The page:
£199 inc VAT (Available end Oct 2013)

Rating: 5/10

If you’ve ever held an iPad and thought, “This 9.7in screen is way too small”, then Hanspree has the solution: the 13.3in SN14T7. This sub-£200 Android tablet is the biggest we’ve ever tested, but it’s by no means the only 13in tablet around.

Hannspree Hannspad SN14T7 review: design and build

Adding 3.6in to an iPad’s screen doesn’t sound like much, but I can’t overstate how huge the SN14T7 feels. It’s partly the dimensions (you can almost fit two iPads side by side on it) and partly the weight.

Hannspree SN14T7 with iPad

It tips the scales at 1.2kg, making it roughly twice the weight of an iPad. You don’t have to be Popeye to hold it but, because of the size, it’s impossible to hold in one hand. That’s obviously awkward if you want to interact with the screen.

Unlike the Microsoft Surface 2, there’s no kick stand and there are unlikely to be specific-fit cases which add one. (You don’t get a case in the box – a 13in laptop sleeve is probably your best bet for protection.)

Below the screen is a pair of stereo speakers which are fairly loud and ideal for watching videos, but again, the lack of a stand is frustrating since the bigger screen makes the Hannspad a better choice for watching iPlayer with a friend.

Hannspree SN14T7 speaker

Around the back is a brushed metal panel surrounded by plastic. On the right-hand side is a power button flanked by volume buttons. Confusingly, the headphone jack and power socket are next to each other and the same size, so it’s easy to think you’ve connected the charger but have actually inserted it into the headphone output.

A hinged flap conceals micro-USB and mini-HDMI ports, plus a micro-SD slot for adding up to 32GB of storage to the 16GB of internal memory. A second micro-USB port (combined with the bundled adaptor) allows you to connect a USB mouse, keyboard or hard drive.

The flap isn’t removable and gets in the way – folded back underneath the tablet - when any cables are connected.

Hannspree SN14T7 ports

Hannspree Hannspad SN14T7 review: screen

The screen is one of – if not THE most – important component of any tablet. These days we expect high resolutions, great viewing angles and brightness, but the Hannspad offers none of these virtues.

The 1280x800 resolution looks blocky at this size, and it’s particularly noticeable on text. The large screen means web pages are shown at full width, but the low resolution means text isn’t easy or pleasant to read. The pixel density of 113ppi is lower even than the iPad 2 (which has a 132ppi screen).

However, there’s a more serious problem: viewing angles. The iPad 2 makes up for its low resolution by having a bright, colourful screen that’s easy to see from just about any angle. The Hannspad doesn’t.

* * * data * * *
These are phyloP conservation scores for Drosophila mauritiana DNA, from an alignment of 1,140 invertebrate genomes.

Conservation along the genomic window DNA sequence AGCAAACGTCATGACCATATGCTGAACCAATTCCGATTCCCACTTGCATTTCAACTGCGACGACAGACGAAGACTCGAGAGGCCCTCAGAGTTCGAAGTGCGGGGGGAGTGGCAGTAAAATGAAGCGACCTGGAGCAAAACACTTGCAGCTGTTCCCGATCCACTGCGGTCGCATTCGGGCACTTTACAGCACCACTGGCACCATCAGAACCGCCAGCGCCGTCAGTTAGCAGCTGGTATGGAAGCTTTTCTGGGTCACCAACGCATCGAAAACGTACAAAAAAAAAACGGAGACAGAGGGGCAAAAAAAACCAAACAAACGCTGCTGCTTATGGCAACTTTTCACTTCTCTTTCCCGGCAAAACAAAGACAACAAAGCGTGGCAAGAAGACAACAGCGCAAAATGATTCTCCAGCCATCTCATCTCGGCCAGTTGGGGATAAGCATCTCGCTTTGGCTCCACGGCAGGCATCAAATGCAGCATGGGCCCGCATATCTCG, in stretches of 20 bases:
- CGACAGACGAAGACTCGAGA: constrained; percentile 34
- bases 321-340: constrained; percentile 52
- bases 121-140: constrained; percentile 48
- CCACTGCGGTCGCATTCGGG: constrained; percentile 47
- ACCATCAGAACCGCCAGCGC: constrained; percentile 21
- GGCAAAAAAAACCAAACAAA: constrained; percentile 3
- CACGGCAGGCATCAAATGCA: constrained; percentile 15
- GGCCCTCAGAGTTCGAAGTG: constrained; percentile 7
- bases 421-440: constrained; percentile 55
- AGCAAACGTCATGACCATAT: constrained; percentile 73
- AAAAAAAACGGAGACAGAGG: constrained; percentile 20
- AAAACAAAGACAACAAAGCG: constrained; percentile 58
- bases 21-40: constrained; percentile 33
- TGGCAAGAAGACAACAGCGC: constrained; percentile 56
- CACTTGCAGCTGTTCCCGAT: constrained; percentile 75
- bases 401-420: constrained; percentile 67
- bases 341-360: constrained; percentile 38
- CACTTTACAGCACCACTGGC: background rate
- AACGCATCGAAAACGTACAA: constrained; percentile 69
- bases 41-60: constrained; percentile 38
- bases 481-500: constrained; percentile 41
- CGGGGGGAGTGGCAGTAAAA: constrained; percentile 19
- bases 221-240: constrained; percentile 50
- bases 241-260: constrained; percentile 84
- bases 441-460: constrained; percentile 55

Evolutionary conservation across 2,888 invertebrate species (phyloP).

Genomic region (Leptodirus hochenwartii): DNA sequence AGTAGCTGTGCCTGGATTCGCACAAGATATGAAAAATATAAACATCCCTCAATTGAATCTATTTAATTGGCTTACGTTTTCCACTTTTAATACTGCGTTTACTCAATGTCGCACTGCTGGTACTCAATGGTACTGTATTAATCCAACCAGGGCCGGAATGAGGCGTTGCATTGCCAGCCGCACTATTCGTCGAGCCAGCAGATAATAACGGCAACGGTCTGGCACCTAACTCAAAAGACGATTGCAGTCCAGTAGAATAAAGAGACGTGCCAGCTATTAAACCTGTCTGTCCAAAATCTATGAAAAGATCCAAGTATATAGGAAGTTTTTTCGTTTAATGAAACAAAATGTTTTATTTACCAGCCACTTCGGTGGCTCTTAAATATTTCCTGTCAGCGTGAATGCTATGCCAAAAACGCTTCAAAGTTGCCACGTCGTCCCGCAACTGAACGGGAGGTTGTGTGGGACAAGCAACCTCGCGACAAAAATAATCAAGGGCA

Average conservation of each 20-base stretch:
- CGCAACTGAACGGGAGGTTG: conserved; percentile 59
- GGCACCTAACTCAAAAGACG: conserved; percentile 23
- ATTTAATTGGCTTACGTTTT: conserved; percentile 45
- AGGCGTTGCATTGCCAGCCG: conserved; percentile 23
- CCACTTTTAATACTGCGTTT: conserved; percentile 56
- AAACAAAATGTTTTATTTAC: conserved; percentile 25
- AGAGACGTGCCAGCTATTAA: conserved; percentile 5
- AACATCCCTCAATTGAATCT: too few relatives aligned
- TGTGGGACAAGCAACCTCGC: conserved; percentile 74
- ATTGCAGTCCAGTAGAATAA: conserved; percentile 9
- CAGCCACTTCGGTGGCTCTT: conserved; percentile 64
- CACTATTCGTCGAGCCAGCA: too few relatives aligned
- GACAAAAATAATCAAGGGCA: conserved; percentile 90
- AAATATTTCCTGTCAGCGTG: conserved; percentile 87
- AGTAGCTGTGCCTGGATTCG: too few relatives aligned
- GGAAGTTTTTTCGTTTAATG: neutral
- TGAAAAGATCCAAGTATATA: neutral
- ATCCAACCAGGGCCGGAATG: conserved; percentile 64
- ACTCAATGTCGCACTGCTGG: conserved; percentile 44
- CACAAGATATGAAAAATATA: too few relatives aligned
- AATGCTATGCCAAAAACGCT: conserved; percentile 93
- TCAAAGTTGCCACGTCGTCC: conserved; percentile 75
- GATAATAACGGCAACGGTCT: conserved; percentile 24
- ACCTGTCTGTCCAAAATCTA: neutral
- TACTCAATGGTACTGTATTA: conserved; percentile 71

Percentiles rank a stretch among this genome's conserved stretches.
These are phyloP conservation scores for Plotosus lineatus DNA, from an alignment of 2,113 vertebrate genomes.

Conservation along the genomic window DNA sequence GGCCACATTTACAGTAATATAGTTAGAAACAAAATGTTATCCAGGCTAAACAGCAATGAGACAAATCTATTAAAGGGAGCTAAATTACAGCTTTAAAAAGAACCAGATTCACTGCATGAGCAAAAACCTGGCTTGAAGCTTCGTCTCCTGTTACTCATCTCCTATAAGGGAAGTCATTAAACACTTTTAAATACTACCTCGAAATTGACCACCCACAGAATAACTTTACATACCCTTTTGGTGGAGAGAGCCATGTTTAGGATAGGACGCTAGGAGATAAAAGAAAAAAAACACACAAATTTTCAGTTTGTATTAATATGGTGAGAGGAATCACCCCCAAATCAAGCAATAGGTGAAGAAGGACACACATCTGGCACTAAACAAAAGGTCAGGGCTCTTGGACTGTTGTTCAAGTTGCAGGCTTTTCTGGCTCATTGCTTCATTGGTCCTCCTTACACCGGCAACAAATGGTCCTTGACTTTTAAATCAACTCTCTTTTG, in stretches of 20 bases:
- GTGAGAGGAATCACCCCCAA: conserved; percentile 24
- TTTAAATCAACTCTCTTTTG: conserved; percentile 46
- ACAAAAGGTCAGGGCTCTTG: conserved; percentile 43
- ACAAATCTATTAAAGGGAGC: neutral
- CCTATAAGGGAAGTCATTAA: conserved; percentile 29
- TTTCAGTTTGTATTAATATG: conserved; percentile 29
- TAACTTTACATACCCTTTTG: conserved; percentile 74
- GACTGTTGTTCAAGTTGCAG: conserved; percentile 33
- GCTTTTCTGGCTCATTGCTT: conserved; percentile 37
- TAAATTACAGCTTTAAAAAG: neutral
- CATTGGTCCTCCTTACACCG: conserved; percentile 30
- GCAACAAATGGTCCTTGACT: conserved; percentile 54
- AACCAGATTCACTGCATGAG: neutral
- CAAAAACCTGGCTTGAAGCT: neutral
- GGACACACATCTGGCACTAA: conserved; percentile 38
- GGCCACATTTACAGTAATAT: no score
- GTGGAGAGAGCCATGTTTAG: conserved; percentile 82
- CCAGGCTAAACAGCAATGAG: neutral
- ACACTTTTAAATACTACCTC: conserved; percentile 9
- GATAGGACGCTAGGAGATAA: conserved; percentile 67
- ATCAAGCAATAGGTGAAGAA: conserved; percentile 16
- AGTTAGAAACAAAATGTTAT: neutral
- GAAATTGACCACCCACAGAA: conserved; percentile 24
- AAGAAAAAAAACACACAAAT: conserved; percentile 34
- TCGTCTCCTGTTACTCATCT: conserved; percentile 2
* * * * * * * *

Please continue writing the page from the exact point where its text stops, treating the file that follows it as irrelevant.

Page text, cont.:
Sat on your lap, the narrow viewing angles mean the screen looks dark and colours shift to different shades. With certain colour combinations, text on a dark background disappears entirely. Viewed head-on, it’s not too bad – colours are vibrant and it’s bright enough - but since there’s no stand, you’ll have to improvise to get the best angle.

Here's the Hannspad next to the new Nexus 7

Hannspree SN14T7 next to Nexus 7

Hannspree Hannspad SN14T7 review: performance

With a quad-core 1.6GHz processor and 1GB of RAM, you’d expect the Hannspad to be speedy. Benchmark results are respectable, but it’s never wise to look only at numbers.

In Sunspider 1.0.1, the SN14T7 completed the test in 1323ms. That’s a reasonable result and, on the whole, web pages load swiftly and scroll smoothly.

The synthetic Geekbench returned 2030 points. Again, this is a good result, but in practice, the Hannspad feels slow. It can be a little jerky swiping between Android home screens and apps can take anything up to 10 seconds to launch. Bringing up the list of running apps can be sluggish, adding to the feeling that there’s a lack of horsepower.

In terms of 3D, the Hannspad scored 17fps in the Egypt HD test within GLBenchmark. It’s marginally better than most budget tablets. You can play games such as Real Racing 3, but they won’t look as good as on more powerful tablets – graphics quality is automatically reduced to provide playable frame rates.

Battery life isn’t too bad considering the size of the screen, but it’s hardly a strong point. With the screen at 50 per cent brightness, volume set to medium and Wi-Fi on, our video looping test ran for just under six hours.

Hannspree Hannspad SN14T7 review: cameras

With a 0.3Mp front webcam and rear-facing 2Mp snapper, the Hannspad is sub-par if we’re going by numbers. Resolution isn’t the main problem, though. The lens is truly awful. Focus isn’t great at the centre and tails off immediately leaving everything else a blurry mess. Even in good light, there’s visible noise and in low light, it pretty much fails to capture any detail at all. Click the image below to see the original, full size version.

Hannspree SN14T7 sample photo Full Resolution

Videos are similarly appalling. Poor quality images and sound are made even worse by slow frame rates. It’s best to put a piece of tape over the camera and pretend it doesn’t exist.

Hannspree Hannspad SN14T7 review: verdict

13in tablets are few and far between, and the Hannspad isn’t a good advert for the ‘XXL’ size. It’s heavy and saddled with a low-resolution screen which also has poor viewing angles. It doesn’t even perform particularly well, has average battery life and terrible cameras.

Hannspree SN14T7 rear

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